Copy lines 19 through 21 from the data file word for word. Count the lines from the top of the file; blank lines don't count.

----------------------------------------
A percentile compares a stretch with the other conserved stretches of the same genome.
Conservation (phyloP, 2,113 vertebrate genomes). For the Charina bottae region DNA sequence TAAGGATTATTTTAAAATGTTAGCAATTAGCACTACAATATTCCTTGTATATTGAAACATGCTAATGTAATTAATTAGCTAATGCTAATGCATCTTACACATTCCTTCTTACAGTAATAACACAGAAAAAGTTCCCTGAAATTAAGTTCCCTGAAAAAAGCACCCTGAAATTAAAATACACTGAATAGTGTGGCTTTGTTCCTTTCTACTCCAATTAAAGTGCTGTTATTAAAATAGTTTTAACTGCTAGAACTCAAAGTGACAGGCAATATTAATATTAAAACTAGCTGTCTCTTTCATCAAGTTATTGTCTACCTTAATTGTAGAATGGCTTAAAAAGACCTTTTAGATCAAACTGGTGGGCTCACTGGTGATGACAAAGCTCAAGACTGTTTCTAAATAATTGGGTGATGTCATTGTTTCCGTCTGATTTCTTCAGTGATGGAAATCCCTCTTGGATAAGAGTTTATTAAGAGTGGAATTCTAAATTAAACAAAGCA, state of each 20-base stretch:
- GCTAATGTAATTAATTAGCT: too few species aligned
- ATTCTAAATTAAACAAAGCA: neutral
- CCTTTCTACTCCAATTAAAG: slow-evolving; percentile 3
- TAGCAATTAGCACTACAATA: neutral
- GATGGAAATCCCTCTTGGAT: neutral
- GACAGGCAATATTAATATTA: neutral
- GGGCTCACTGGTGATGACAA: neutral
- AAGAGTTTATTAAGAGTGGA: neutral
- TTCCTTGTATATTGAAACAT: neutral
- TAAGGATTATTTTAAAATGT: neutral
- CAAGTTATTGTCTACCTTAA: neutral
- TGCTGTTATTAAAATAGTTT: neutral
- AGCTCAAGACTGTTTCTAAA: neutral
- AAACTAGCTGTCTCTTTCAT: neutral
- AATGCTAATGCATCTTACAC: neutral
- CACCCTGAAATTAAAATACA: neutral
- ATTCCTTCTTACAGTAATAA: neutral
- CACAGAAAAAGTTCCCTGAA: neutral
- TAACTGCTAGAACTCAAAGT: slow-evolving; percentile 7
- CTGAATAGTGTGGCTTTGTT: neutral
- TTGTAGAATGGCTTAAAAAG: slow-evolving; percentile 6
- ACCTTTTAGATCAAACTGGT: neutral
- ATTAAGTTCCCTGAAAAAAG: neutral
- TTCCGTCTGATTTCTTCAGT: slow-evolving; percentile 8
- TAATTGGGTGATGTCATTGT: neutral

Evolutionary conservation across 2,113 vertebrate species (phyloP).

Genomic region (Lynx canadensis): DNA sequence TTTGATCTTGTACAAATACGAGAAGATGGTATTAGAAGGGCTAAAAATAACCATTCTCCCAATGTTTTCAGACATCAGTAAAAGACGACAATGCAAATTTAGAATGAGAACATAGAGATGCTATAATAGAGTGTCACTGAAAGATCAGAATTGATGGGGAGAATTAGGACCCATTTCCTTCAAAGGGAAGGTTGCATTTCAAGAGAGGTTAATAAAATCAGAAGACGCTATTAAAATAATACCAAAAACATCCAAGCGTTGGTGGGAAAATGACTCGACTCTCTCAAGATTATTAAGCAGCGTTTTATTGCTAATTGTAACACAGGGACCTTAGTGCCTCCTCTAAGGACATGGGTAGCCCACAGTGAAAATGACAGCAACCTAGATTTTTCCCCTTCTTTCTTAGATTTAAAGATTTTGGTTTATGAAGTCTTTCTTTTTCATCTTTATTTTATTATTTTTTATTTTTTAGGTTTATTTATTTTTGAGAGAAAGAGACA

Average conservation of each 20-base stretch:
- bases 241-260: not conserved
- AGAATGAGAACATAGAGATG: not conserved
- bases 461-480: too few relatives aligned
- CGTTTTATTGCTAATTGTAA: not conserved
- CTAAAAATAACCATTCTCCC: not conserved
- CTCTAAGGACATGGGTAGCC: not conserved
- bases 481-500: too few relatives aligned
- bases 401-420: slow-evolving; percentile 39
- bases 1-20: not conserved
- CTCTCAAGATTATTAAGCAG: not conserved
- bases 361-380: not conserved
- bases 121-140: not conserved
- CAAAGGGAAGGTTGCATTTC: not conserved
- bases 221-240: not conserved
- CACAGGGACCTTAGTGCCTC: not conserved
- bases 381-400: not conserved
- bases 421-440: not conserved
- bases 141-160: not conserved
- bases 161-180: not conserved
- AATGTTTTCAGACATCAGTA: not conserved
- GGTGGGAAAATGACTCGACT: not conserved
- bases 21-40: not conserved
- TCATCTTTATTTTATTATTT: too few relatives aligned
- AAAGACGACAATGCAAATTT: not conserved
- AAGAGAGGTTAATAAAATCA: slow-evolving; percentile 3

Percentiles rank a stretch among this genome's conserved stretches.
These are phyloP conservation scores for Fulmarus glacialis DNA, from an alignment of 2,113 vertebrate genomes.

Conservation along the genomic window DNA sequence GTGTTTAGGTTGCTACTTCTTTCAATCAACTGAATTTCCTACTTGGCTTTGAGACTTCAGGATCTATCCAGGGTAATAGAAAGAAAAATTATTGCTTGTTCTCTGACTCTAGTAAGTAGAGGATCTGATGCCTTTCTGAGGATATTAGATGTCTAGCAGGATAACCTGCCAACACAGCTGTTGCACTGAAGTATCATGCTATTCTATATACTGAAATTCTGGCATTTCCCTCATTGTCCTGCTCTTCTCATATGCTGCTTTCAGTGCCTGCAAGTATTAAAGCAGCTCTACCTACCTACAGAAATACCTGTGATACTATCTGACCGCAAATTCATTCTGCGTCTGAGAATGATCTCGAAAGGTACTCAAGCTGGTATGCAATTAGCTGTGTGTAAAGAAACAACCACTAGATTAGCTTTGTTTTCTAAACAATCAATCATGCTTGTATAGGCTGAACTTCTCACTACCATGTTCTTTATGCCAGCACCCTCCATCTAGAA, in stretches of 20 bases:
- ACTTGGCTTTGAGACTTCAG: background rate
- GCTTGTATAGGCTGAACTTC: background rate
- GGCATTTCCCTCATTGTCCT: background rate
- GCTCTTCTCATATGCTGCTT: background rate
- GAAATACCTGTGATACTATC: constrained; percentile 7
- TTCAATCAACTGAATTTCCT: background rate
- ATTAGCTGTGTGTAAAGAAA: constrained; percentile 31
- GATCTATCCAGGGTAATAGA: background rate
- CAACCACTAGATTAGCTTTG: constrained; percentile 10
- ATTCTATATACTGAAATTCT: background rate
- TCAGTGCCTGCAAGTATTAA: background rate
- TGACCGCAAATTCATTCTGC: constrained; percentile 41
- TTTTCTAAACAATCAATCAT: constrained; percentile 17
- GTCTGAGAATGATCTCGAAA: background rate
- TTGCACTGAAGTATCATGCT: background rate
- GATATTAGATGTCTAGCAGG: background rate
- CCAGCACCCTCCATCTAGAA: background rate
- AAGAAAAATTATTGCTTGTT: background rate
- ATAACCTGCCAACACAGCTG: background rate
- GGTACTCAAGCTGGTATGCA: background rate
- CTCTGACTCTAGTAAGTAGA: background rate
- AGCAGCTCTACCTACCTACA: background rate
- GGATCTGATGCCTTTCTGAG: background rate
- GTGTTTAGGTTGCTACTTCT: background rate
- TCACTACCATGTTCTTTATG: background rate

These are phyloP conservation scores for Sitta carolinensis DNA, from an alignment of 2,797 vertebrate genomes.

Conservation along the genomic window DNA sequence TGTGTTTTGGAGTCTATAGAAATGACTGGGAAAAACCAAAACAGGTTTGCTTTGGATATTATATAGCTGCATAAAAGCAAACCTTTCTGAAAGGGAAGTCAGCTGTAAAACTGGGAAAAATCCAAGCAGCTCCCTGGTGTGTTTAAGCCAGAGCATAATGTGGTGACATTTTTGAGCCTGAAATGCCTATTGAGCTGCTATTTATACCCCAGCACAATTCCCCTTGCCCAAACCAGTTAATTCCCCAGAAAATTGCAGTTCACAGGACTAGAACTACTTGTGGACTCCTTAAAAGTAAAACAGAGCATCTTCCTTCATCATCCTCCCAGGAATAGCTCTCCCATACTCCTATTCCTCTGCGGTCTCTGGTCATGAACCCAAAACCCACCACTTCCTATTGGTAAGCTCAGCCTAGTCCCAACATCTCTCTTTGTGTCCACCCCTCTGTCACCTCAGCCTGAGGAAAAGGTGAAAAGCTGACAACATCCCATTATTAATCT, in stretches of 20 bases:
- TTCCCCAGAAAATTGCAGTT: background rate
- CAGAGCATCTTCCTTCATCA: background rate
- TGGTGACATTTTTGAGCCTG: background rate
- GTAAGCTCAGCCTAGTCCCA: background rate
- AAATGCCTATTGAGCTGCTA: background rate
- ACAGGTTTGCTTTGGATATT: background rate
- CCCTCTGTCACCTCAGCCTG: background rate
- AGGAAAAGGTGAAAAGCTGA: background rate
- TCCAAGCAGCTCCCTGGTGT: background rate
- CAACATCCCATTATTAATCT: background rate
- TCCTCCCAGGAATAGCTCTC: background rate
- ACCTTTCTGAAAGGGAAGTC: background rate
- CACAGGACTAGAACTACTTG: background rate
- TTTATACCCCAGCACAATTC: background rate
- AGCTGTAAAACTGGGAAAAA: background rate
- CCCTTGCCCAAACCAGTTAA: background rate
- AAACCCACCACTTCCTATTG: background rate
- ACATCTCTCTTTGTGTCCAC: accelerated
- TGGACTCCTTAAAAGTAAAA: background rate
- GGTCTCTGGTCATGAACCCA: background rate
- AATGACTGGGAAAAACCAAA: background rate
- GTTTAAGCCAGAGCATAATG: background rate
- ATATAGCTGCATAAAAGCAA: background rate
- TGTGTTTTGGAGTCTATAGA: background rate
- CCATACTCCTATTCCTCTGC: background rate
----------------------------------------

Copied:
- ATTCCTTCTTACAGTAATAA: neutral
- CACAGAAAAAGTTCCCTGAA: neutral
- TAACTGCTAGAACTCAAAGT: slow-evolving; percentile 7